Looking very much like an Old-Testament prophet, Ahmed Salim Faraj Abu Khatallah was arraigned Monday on 17 additional charges related to the attack on the U.S. Embassy in Benghazi.
Khatallah said nothing as he stood in a green jumpsuit with “Alexandria Inmate” stenciled on the back while his lawyer, federal public defender Michelle Peterson, entered for him a plea of not guilty.
No trial date has yet been set as the prosecutors say they need more time to gather and redact the “thousands and thousands of pages” and hundreds of hours of video before turning them over to the defense.
“From here on out you are stuck with me,” US District Court Judge Christopher R. Cooper told Ahmed Abu Khattala. The Benghazi suspect has previously twice appeared in court but this was his first time before the trial judge At the conclusion of the very brief status hearing – which didn’t reveal much beyond that the judge’s wife used to work for the DOJ – Judge Cooper set the next hearing date in September. It’s likely we’ll see Khattala before then as a grand jury is expected to bring additional charges.
You may wonder how I got in so much detail of the courtroom in the short time, maybe 15 minutes that the hearing lasted. Most of it, on the left side, was sketched during an hour-long hearing in a civil case that preceded Khattala’s. I did the background, the court reporter and the judge, leaving only the lawyers and defendant to do once the actual hearing got under way. Some have been critical of this approach, saying the drawing should be done entirely as the events unfold. I don’t agree. I’m telling a nonfiction story about what I have witnessed, and I need to use certain tools to edit, compress, and highlight so that my story/drawing is readable. I even went further and pulled Khattala from the background to the foreground. Is that wrong?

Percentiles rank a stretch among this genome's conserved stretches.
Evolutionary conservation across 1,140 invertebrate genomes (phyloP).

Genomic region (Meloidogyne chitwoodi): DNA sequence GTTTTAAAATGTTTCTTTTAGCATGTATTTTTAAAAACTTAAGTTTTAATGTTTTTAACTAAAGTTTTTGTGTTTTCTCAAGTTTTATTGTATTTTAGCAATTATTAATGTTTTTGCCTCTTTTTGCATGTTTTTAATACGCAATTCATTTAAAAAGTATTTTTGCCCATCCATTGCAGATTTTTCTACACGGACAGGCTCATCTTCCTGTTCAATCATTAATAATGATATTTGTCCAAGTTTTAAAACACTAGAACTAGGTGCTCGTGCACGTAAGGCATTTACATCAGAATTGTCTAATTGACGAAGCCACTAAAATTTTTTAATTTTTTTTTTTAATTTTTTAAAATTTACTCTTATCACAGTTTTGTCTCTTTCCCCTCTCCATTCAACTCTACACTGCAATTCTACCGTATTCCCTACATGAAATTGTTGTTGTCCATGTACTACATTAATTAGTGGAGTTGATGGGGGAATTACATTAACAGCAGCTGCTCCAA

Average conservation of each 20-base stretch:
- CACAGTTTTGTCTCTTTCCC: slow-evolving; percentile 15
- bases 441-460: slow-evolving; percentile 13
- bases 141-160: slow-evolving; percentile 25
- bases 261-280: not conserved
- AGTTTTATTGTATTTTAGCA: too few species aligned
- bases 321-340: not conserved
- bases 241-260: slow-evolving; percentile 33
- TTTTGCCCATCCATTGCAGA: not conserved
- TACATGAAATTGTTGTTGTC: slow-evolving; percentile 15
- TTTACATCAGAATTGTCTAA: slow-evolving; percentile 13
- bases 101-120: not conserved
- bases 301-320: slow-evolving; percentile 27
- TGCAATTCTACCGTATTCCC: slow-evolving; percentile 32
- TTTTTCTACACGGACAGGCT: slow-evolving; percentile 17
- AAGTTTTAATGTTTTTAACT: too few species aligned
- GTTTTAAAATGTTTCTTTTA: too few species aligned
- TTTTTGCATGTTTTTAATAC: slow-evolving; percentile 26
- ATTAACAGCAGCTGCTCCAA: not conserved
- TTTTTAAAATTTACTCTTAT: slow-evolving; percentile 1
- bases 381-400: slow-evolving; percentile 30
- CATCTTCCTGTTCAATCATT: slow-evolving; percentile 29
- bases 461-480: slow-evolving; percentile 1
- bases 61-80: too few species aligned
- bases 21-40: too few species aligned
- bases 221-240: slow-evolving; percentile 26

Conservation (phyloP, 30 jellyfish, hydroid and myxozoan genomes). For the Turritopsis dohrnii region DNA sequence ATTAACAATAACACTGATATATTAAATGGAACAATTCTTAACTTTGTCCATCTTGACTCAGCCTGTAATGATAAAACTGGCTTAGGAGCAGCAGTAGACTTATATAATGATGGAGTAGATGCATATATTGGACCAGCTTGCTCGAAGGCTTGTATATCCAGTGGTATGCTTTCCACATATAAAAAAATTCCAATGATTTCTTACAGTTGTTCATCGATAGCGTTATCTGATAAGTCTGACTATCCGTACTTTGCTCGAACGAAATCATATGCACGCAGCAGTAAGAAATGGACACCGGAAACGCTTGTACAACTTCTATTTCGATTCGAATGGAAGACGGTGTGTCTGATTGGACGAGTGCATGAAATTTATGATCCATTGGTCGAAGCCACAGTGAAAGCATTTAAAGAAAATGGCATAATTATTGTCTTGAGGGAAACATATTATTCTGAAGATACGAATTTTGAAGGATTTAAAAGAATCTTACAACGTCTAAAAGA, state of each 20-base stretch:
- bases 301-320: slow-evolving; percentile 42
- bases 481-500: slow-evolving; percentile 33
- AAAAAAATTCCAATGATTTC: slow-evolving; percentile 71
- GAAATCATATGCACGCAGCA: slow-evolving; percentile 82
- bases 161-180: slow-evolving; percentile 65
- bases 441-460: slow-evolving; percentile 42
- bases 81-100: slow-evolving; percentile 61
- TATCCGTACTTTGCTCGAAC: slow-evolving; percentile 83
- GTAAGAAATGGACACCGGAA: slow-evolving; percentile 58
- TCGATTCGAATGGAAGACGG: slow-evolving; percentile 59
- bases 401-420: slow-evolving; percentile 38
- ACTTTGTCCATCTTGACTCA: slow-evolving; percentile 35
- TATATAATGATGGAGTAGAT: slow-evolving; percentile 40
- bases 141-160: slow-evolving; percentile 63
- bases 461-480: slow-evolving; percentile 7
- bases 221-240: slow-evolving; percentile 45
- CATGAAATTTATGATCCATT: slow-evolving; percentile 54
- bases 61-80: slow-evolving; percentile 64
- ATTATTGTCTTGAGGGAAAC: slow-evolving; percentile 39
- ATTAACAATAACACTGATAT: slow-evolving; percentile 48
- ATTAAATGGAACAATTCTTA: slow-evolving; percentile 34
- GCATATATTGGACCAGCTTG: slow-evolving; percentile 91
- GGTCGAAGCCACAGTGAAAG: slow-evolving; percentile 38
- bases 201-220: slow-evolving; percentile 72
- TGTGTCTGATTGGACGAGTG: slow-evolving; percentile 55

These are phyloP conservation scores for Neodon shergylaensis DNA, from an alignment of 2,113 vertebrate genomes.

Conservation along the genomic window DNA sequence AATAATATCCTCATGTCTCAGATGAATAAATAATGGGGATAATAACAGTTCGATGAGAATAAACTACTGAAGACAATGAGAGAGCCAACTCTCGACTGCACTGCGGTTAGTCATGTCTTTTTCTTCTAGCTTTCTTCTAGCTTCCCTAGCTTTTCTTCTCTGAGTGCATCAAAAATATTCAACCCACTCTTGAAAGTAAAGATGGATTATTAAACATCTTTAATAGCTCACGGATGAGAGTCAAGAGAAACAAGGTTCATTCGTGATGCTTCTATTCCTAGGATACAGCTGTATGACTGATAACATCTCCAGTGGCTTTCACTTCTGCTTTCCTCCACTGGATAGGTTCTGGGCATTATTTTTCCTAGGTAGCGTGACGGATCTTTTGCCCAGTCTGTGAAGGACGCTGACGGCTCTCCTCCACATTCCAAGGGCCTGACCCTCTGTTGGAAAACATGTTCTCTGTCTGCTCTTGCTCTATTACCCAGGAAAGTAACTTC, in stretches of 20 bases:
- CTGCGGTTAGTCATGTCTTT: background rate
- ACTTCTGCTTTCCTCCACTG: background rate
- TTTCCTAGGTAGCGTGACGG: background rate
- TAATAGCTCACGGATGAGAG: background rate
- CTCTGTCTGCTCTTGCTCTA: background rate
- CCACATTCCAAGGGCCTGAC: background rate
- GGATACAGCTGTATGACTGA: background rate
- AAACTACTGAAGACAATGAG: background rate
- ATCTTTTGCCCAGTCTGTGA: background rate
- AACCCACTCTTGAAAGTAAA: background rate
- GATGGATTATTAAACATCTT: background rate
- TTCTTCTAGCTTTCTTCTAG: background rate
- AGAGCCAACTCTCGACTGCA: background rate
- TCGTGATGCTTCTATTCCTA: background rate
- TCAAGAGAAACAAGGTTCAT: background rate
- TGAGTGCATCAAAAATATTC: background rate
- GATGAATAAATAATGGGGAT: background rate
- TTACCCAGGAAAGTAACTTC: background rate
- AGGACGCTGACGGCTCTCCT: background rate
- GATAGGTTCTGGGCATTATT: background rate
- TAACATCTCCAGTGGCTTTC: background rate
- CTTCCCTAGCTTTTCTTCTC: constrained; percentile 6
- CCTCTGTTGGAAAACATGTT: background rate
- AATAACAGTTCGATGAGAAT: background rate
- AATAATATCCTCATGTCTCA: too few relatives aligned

Ahmed Abu Khattala, suspect in the attack on the american embassy in Benghazi, was back in a Washington courtroom for a detention hearing. I failed to notice it last time but Khattala appears to have a zebibah, or prayer bump, on his forehead. Zacarias Moussaoui developed one about halfway through his trial; I wonder if he still has it, and if it’s any larger after eight years in solitary.
There was some trouble setting up the audio for the translator so we had a little more time to observe Khattala as they tried to get his earphones working.
As expected the government asked that Khatalla be held without bail, and his lawyer, Federal Public Defender Michelle Peterson said Mr. Khattala had no objection for now.
Khattala will be back in court next Tuesday.
“He looks like Moses” said the US marshal as he looked at the sketch I was working on. He did indeed look pretty wild as he was escorted into a DC courtroom looking perplexed. Two weeks ago he was seized on the Libyan coast and brought here aboard a U.S. warship.
“I never knew Santa Claus was a terrorist”, someone tweeted in response to my Twitter post of the above sketch.
Khattala will be back in court on Wednesday for a detention hearing. I wonder if the flak-vested heavily armed US marshals will again be out in full force around the courthouse?